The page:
As a 2-year-old, Surfside won two Grade 1 races and ran third behind her stablemate in the Juvenile Fillies. She started her 3-year-old season with three stakes wins, all of them at odds of 2-5 or less. Despite his already loaded Derby stable, Lukas decided the filly had earned a shot against males and entered her in the Santa Anita Derby.
Breaking from the inside post in the field of six, jockey Pat Day put Surfside on the lead early and set honest fractions. As they rounded the final turn, eventual Breeders’ Cup Mile winner War Chant moved alongside Surfside, giving the filly a stiff challenge. Surfside had no response and she dropped through the pack. She ended up finishing fifth, beaten by 8 ½ lengths.
Surfside got her redemption toward the end of the year. After a summer break, she returned to finish second in the Breeders’ Cup Distaff behind stablemate Spain. She then beat older males in the Clark Handicap by four lengths. On the strength of that effort, she was voted the champion 3-year-old filly at year’s end.
SWEET CATOMINE, 2005 SANTA ANITA DERBY
Trained by Julio Canani, Sweet Catomine was voted the champion 2-year-old filly of 2004 after three graded stakes wins. In the Breeders’ Cup Juvenile Fillies at Lone Star Park, she encountered traffic trouble on the turn but recovered to win going away. In her first two starts as a 3-year-old, she won the Santa Ysabel Stakes and the Santa Anita Oaks by a combined 5 ½ lengths, going off as the prohibitive favorite both times. She was receiving action not only in the Kentucky Oaks future wager but in the Derby Future book as well. In the final future pool for the Derby, Sweet Catomine closed at 13-1.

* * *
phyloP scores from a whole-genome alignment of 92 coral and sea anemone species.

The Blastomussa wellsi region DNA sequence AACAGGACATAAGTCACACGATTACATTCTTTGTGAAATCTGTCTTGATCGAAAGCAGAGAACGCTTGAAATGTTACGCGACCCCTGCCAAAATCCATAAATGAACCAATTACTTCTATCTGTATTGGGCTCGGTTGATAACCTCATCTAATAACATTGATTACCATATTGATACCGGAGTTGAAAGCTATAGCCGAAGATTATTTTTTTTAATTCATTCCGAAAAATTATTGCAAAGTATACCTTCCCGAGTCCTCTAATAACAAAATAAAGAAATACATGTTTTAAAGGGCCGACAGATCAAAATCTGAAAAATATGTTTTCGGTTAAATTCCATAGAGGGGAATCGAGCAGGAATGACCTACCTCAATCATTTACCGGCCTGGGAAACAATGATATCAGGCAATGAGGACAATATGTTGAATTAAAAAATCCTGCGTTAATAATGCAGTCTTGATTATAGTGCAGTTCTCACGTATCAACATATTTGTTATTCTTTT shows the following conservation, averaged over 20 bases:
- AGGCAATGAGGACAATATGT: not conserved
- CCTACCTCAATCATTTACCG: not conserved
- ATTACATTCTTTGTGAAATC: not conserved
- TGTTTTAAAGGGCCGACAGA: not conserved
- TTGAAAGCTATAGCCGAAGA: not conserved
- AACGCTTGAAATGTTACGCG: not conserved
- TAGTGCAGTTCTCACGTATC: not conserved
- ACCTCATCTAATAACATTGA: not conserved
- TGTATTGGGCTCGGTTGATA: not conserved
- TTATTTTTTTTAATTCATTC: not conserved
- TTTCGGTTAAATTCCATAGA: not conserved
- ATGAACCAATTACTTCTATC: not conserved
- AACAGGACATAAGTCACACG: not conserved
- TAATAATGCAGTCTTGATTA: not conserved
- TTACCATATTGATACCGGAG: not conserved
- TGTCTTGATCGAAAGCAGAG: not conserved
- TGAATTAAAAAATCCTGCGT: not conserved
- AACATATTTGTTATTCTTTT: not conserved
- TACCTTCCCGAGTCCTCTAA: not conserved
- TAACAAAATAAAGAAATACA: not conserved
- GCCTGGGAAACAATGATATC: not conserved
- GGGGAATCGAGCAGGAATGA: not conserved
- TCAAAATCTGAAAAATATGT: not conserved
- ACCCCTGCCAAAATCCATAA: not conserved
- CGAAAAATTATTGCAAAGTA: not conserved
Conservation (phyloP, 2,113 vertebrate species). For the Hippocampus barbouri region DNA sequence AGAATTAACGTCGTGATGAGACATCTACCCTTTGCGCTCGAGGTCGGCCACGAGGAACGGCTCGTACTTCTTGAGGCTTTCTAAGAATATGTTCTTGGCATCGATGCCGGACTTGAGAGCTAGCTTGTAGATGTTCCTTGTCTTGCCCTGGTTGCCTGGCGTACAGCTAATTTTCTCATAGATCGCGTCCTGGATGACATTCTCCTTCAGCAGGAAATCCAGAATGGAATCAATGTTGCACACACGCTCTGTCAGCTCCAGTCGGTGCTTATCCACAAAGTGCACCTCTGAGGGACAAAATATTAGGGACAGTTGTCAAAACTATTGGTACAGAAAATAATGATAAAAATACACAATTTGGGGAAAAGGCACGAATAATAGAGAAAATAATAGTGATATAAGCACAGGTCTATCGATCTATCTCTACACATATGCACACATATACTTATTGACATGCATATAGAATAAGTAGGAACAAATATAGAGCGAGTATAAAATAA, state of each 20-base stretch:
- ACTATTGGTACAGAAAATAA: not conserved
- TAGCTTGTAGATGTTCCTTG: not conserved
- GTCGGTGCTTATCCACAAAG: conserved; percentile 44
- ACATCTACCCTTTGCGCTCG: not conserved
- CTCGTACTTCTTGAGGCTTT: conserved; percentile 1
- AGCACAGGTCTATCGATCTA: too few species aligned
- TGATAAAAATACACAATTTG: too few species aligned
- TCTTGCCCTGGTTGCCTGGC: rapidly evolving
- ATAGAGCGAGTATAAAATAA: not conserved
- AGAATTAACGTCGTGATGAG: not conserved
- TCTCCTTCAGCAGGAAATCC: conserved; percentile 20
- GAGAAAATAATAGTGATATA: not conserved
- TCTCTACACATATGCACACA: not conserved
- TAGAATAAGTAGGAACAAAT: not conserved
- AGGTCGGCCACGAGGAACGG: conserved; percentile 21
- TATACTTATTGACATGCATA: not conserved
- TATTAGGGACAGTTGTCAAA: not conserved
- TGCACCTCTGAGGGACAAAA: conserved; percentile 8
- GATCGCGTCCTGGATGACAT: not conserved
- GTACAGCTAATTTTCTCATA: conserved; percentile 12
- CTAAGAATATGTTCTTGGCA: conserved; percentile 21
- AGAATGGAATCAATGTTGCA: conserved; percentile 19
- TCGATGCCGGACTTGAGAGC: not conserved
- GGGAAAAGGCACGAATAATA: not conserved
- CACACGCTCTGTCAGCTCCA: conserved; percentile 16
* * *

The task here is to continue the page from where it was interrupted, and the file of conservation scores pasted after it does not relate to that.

Her owners, Martin and Pam Wygod, entered her in the Santa Anita Derby, but she bled in a workout six days before the race, spurring a visit to an equine health center. Satisfied with her condition, her connections pressed on. Sweet Catomine went off as the even-money favorite in the field of 11. Corey Nakatani rated her right off the leaders, but had to encourage her to keep up as they rounded the far turn. As they entered the stretch, a hole opened up just off the rail but Sweet Catomine had no response and flattened to finish fifth.
After the race, Sweet Catomine was transferred to the barn of John Sherriffs and then was retired two weeks later.
The COVID-19 pandemic turned the Derby trail on its head in 2020. The big race was moved to September, resulting in the re-shuffling of many Derby preps. The Keeneland spring meet was canceled, and many of the big stakes of the meet were moved to a special week of racing in mid-July, including the Toyota Blue Grass Stakes.
One of the 13 entrants in last year’s Blue Grass Stakes was Swiss Skydiver. She went into the race riding a three-race winning streak, including an easy four-length win in the Santa Anita Oaks the race prior. That winning streak had given her enough points to ensure a spot in the Longines Kentucky Oaks later in the year, so trainer Ken McPeek decided to give her a shot against males in the Blue Grass. She became the first filly to run in the Blue Grass since 1944, when Harriet Sue finished fifth.
Swiss Skydiver went off as the slight 2.20-1 favorite. She engaged for the lead early with Shivaree, then established control as they moved toward the half-mile point. As they rounded the final turn, Art Collector, who had rated just off the leaders, moved to engage the filly in battle. The two dueled down the stretch and, in the last sixteenth, Art Collector got the upper hand and prevailed by 3 ½ lengths. Swiss Skydiver wound up second, 4 ½ lengths clear of third-place Rushie.
Although she was second in the Longines Kentucky Oaks later that year, Swiss Skydiver got her win against the males in the Preakness Stakes. After an epic battle with eventual Horse of the Year Authentic down the Pimlico stretch, Swiss Skydiver prevailed by a neck to become the second filly to win the Preakness in the past 90 years.